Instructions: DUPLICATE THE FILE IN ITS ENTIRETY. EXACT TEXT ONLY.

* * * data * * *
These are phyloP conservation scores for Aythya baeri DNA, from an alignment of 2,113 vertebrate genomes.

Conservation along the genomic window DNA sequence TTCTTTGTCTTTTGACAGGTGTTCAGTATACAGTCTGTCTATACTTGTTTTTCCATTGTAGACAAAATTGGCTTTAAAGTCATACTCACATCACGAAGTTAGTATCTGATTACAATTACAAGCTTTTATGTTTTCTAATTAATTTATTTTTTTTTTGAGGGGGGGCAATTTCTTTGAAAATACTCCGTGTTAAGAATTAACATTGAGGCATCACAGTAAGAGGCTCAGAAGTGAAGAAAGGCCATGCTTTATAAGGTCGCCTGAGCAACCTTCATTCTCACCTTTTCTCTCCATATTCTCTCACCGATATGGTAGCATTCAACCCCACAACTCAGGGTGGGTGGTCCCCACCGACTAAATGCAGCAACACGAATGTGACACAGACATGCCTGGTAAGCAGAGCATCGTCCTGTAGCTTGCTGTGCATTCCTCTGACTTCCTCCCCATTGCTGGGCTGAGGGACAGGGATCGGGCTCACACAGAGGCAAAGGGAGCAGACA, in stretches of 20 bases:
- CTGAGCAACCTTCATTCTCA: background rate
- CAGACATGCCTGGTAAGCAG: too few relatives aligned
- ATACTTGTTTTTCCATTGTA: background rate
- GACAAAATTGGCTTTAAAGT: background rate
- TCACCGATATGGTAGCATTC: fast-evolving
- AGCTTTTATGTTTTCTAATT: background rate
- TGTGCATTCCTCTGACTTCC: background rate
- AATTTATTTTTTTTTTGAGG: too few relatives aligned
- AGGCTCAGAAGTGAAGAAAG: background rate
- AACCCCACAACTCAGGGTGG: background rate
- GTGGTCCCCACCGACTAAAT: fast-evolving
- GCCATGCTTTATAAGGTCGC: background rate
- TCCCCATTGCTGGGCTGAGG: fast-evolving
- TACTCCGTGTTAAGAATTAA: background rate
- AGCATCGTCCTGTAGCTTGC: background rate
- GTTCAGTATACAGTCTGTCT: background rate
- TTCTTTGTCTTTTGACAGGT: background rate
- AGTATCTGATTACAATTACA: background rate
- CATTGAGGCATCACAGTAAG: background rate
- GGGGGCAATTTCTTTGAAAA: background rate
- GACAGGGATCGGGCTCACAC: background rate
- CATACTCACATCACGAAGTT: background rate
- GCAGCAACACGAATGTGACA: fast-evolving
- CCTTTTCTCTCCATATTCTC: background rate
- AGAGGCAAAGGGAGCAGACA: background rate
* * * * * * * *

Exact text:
These are phyloP conservation scores for Aythya baeri DNA, from an alignment of 2,113 vertebrate genomes.

Conservation along the genomic window DNA sequence TTCTTTGTCTTTTGACAGGTGTTCAGTATACAGTCTGTCTATACTTGTTTTTCCATTGTAGACAAAATTGGCTTTAAAGTCATACTCACATCACGAAGTTAGTATCTGATTACAATTACAAGCTTTTATGTTTTCTAATTAATTTATTTTTTTTTTGAGGGGGGGCAATTTCTTTGAAAATACTCCGTGTTAAGAATTAACATTGAGGCATCACAGTAAGAGGCTCAGAAGTGAAGAAAGGCCATGCTTTATAAGGTCGCCTGAGCAACCTTCATTCTCACCTTTTCTCTCCATATTCTCTCACCGATATGGTAGCATTCAACCCCACAACTCAGGGTGGGTGGTCCCCACCGACTAAATGCAGCAACACGAATGTGACACAGACATGCCTGGTAAGCAGAGCATCGTCCTGTAGCTTGCTGTGCATTCCTCTGACTTCCTCCCCATTGCTGGGCTGAGGGACAGGGATCGGGCTCACACAGAGGCAAAGGGAGCAGACA, in stretches of 20 bases:
- CTGAGCAACCTTCATTCTCA: background rate
- CAGACATGCCTGGTAAGCAG: too few relatives aligned
- ATACTTGTTTTTCCATTGTA: background rate
- GACAAAATTGGCTTTAAAGT: background rate
- TCACCGATATGGTAGCATTC: fast-evolving
- AGCTTTTATGTTTTCTAATT: background rate
- TGTGCATTCCTCTGACTTCC: background rate
- AATTTATTTTTTTTTTGAGG: too few relatives aligned
- AGGCTCAGAAGTGAAGAAAG: background rate
- AACCCCACAACTCAGGGTGG: background rate
- GTGGTCCCCACCGACTAAAT: fast-evolving
- GCCATGCTTTATAAGGTCGC: background rate
- TCCCCATTGCTGGGCTGAGG: fast-evolving
- TACTCCGTGTTAAGAATTAA: background rate
- AGCATCGTCCTGTAGCTTGC: background rate
- GTTCAGTATACAGTCTGTCT: background rate
- TTCTTTGTCTTTTGACAGGT: background rate
- AGTATCTGATTACAATTACA: background rate
- CATTGAGGCATCACAGTAAG: background rate
- GGGGGCAATTTCTTTGAAAA: background rate
- GACAGGGATCGGGCTCACAC: background rate
- CATACTCACATCACGAAGTT: background rate
- GCAGCAACACGAATGTGACA: fast-evolving
- CCTTTTCTCTCCATATTCTC: background rate
- AGAGGCAAAGGGAGCAGACA: background rate